How can leaders in national security professions encourage leadership at lower levels of our staff to highlight and explore ideas that may not have a natural home?

How might we create opportunities for self-starters who want to change the world?

How do we push decision-making down the chain?

What is our work community’s picture of collective action for a better world?


This generation is the first made of digital natives, with high expectations for technology — they have only existed in a world where smartphones become outdated after 12 months of use — and equally high aptitude for using it. This reliance on technology creates a different sense of community. A community no longer needs to be those you see on a regular basis, they may live half a world away. Is it possible to structure teams that use technology to cross-pollinate? The work of national security is often segregated. As we adjust toward the trends of “work from anywhere, whenever,” can we find ways to integrate across locations as well and create a sense of community beyond team, division, or location?

This new generation in the workforce is racially and ethnically diverse, and more importantly, radically inclusive. This in turn generates a “we” mentality, “one in which the majority of their concerns center on the well‐being of everyone rather than solely themselves.” If the next workforce indeed turns out to be as radically inclusive as early indications say, without paying much heed to education levels, socioeconomic backgrounds, race/gender identity, the national security community will need to position itself to recruit this generation into a less diverse workforce. That means doubling down on concerted effort toward inclusion. How can we transition now to encourage more women and people of color to be front and center in our leadership and teams?

Gen Z’s learning styles have been characterized as intrapersonal and applied — they want to learn through demonstration and engagement with experienced practitioners, but have the time and space to explore and learn at their own pace. Indications are that this generation is the best educated, and at the same time interested in non-traditional education opportunities. However, they are interested in on-demand education, and they are driving increases in massive open online courses (MOOCs). New models of integrated technology are on the horizon — leveraging immersive, virtual reality to learn with multiple inputs. How do we leverage the experience of colleagues to create these types of learning opportunities, or generate better mentoring? How do we benefit from the new generation’s learning style to create new kinds of training or sponsor offerings? This could be a chance to break free from death by PowerPoint, and we should embrace it.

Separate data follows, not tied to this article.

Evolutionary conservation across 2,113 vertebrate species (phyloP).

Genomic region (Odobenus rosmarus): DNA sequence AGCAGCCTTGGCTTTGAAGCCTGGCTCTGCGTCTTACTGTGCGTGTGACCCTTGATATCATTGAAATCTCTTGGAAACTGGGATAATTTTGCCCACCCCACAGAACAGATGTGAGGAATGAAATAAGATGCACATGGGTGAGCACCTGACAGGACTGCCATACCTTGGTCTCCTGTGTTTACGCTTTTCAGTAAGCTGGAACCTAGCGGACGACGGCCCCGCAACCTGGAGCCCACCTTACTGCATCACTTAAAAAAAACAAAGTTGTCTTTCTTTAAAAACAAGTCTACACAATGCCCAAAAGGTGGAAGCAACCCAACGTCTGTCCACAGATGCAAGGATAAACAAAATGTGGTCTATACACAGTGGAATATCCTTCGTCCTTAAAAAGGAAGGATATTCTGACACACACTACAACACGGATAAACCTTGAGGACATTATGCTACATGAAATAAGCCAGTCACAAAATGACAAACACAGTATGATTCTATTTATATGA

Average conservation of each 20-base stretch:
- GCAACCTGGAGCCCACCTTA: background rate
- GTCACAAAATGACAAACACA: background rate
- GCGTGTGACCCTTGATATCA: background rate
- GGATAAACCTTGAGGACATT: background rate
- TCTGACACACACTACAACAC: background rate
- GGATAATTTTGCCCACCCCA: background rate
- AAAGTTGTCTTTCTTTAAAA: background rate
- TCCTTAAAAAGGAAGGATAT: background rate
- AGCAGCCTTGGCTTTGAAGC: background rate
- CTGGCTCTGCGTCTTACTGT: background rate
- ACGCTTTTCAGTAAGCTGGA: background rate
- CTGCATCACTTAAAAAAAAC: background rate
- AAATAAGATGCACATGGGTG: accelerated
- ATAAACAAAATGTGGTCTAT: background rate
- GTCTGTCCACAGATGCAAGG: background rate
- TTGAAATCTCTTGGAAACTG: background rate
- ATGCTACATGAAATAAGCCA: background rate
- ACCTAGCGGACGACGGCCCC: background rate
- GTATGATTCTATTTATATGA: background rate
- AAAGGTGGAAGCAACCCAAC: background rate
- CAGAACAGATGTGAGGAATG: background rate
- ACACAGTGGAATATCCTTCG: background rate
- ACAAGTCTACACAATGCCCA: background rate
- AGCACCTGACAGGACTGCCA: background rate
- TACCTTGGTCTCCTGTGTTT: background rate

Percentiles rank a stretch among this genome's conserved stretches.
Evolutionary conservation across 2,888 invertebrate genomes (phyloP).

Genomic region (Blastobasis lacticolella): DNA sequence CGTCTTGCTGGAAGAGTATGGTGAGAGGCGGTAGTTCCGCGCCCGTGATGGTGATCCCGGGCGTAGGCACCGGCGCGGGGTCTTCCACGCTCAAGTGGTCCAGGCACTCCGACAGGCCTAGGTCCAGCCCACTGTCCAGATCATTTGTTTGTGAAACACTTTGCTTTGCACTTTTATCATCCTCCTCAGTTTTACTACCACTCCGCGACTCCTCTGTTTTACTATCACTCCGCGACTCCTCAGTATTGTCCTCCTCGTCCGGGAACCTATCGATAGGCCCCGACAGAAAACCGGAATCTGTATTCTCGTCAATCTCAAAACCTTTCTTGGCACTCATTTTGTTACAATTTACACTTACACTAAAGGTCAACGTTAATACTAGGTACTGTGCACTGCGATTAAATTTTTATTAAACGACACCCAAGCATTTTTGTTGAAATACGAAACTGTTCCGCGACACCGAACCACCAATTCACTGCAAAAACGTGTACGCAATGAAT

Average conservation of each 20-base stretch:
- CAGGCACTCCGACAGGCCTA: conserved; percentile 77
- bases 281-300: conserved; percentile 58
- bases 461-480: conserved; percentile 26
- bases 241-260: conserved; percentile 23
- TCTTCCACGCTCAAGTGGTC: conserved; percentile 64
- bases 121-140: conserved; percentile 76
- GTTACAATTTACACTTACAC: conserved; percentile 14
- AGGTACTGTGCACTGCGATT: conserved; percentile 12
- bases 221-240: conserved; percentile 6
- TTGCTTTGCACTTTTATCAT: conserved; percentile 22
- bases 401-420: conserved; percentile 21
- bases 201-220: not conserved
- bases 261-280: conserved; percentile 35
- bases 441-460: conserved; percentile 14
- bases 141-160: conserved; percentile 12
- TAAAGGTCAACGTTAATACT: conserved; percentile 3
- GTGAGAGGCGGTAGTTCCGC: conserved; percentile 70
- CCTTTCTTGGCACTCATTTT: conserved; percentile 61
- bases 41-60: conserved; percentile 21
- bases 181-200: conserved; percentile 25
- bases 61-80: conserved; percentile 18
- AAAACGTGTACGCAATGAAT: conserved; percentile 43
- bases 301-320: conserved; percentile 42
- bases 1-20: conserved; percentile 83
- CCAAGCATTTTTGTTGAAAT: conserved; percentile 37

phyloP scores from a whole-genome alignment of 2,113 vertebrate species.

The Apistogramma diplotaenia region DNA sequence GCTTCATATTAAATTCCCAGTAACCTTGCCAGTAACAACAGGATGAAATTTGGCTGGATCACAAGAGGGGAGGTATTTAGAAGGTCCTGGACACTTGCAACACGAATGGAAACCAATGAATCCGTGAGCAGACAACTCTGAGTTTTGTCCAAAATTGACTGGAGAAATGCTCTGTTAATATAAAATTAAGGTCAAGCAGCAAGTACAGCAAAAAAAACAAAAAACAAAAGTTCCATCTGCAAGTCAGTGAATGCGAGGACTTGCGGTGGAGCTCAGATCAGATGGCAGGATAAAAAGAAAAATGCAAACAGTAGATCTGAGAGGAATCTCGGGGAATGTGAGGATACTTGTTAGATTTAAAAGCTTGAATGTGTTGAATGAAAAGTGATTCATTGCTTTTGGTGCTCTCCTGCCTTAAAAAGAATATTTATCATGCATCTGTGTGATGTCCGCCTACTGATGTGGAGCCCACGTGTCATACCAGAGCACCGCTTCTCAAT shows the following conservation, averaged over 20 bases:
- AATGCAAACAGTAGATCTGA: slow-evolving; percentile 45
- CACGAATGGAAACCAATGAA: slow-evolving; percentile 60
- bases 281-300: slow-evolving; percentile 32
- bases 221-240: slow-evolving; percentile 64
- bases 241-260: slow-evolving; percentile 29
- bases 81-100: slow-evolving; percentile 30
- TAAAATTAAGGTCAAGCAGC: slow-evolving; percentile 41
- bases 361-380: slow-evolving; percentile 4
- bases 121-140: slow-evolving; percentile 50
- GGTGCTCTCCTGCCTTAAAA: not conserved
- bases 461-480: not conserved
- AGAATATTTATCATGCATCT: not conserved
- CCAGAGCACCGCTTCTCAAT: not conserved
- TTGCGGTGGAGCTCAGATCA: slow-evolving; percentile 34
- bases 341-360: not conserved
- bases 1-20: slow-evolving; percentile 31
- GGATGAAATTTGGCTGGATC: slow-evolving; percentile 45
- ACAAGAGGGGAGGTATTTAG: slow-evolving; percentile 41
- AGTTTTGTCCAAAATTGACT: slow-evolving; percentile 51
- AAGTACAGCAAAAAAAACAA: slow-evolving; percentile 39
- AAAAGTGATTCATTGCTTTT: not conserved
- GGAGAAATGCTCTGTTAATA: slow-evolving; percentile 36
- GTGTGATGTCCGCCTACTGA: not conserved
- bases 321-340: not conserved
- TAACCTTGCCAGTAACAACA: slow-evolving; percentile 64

Finally, this generation has shorter and shorter attention spans, and is used to processing information from many different sources. This can be a big advantage if we can figure out how to integrate information from a variety of sources quickly. This could include different intelligence products, as recently discussed in Foreign Affairs. If we can get ahead in our understanding of these trends, we can better support decision-makers who will make the same transitions within their organizations. They will expect faster, relevant analysis, on their decision timeline. Can we create different kinds of products that accommodate their requirements? Released on a faster timeline, with caveats for confidence if the analysis is not at 100%? Can we collectively be more agile?


We made a hard turn a year ago. It was easier for some, and terribly challenging for many. As we contemplate how to shift to what will be, answers for what is right for any organization are dependent on its own need. The questions here start that conversation. What shifts in policies, processes, and culture will need to take place once leaders articulate a vision of what could be, rather than what was? These changes are so fundamental and inevitable that we should leverage the opportunity to make them today.

There is no going back.

Jennifer M. Taylor is a Research Staff Member at the Institute for Defense Analyses, a Federally Funded Research and Development Corporation (FFRDC). The views expressed in this article are those of the author and are not necessarily those of IDA.

The Future of National Security Work is a series of articles that examine the experience of work during the COVID-19 pandemic, and the future of work once the pandemic has gone. For more in the series, check back here.

Jennifer M. Taylor